- The Washington Times - Thursday, May 26, 2005

Long before Robin Cawelti arrived on the scene, the Packard Motor Co. had come and gone. She can’t recall seeing even one Packard in the daily traffic on the streets of San Francisco.

Then at an antique car exhibit about a decade ago, she saw a yellow prewar Packard convertible and her perspective on life was altered. If there was any way at all that she could swing a deal to buy a Packard,m she would take it.

In March 2004 she moved to Washington to take a position with the Department of Treasury. Soon thereafter, one of her colleagues at Treasury mentioned that his father had an old car that he was going to sell. Mrs. Cawelti attempted to learn more about the car but that was the extent of his knowledge. A few months later, she learned that the car was a 1938 Packard 110 Touring Sedan located, unfortunately, in Spencer, N.Y., near the Finger Lakes region.

Good fortune found Mrs. Cawelti the next day when a California friend who appraised antique automobiles telephoned and said, “Guess where I am?” He told her that he was in Binghamton, N.Y., on business. She asked him if he would stop by Spencer and cast a critical eye on the old Packard. He did so and reported back, giving the car a thumbs-up. The odometer had registered only 17,000 miles.

When new, the 3,525-pound Packard, with an all-steel body, had a base price of $1,070. Behind the famous Packard grille is a 245-cubic-inch six-cylinder engine that develops 100 horsepower. The car rides on a 122-inch wheelbase.

By this time Mrs. Cawelti’s husband, Michael, had joined his wife and in August they drove to New York to inspect the car. Seeing the car, she was swept off her feet and even her reluctant husband said, “It does look awfully nice.”

They purchased the car in August and called it her birthday present. It finally arrived at their Alexandria home on the back of a truck early one morning at the end of September. The Packard rolled off the truck on four-ply 6.50x16-inch B.F. Goodrich Silvertown wide white sidewall tires. Each wheel has a small hubcap with PACKARD SIX surrounding the red hexagon trademark at the center. Between each hubcap and the trim ring mounted along the perimeter of each wheel are three almost delicate pinstripes.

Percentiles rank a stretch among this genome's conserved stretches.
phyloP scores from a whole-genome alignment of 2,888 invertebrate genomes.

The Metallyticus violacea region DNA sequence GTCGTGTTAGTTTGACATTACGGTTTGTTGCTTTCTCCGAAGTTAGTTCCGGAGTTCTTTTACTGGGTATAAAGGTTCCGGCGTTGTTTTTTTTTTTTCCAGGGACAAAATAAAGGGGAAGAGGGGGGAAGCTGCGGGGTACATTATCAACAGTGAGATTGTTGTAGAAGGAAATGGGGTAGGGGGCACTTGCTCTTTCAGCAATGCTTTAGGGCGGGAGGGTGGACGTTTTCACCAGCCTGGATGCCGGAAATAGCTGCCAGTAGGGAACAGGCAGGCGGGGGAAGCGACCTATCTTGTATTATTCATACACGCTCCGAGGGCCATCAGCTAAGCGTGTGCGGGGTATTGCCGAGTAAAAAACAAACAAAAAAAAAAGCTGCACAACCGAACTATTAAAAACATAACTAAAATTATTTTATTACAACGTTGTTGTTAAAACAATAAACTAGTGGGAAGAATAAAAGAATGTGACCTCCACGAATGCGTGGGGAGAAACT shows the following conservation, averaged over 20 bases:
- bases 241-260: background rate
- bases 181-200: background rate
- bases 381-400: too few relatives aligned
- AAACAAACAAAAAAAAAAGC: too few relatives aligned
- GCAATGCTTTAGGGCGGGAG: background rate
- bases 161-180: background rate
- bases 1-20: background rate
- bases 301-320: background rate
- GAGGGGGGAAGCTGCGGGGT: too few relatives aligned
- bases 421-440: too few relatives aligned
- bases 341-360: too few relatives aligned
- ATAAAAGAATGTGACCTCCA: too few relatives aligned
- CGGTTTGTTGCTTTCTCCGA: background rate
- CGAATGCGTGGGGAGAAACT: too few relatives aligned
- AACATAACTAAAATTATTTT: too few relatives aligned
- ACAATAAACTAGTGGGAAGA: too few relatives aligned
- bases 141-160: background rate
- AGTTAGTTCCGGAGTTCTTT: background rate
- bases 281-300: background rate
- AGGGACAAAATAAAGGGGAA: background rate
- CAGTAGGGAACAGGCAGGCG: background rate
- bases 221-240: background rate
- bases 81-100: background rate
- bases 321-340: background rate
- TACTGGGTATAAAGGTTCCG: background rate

All four bumper guards also carry the red Packard hexagon.

Unfortunately the Packard came after the local antique car show season had ended so, until recently, it has languished in storage, which hasn’t pleased the new owner.

“I get really grouchy when I can’t drive my Packard,” she says.

Mrs. Cawelti says she probably wouldn’t have bought the car if it had been a newer model. She is enamoredd by the presealed beam bulbous headlight lenses and the long-handled floor shift lever as well as the two-piece windshield.

She is fond of the little design elements that the Packard folks put on her car including the chrome strip starting at the radiator cap and extending the length of the engine hood, across the cowl ventilator, up the piece in the center of the windshield and onto the roof of the car.

At the other end of the 16-foot, 4.25-inch car are a pair of long hinges on the trunk lid. Another nice touch is the rear tag light with PACKARD in the glass lens.

Mrs. Cawelti has learned that the original owner was a teacher who obviously drove the car sparingly. The second owner, a bank president, had the handsome Packard only a couple of years. Except for being repainted in the original green hue, the 67-year-old car is virtually in original condition.

The pristine gunmetal-grey dashboard and unblemished three-spoke steering wheel are proof that the Packard has always been garage-kept. A clock is mounted in the glove compartment door and beneath the dashboard is the only accessory on the car, a two-door genuine Packard heater.

In the comfortable back seat, occupants find an ashtray conveniently located in each armrest.

Even though the speedometer can register speeds up to 100 mph, Mrs. Cawelti says she has never gone above 55. “I don’t want to make it unhappy,” she says, patting a fender.

It takes 15 quarts of coolant, six quarts of oil and 18 gallons of gas to keep the engine running. Three sets of 26 small louvers on each side of the engine hood help heat escape.

Now that good weather is here, Mrs. Cawelti plans to make appearances at various antique car shows while striving to maintain the car in its original state as much as possible. “That’s my plan,” she says.

In the meantime she thoroughly enjoys dressing in period clothing whenever she goes for a cruise, explaining that the car seems to run better when she is dressed appropriately.

When questioned about the Packard being an unusual car for a young lady, she simply responds, “I’m a government girl and can’t afford a newer car.”

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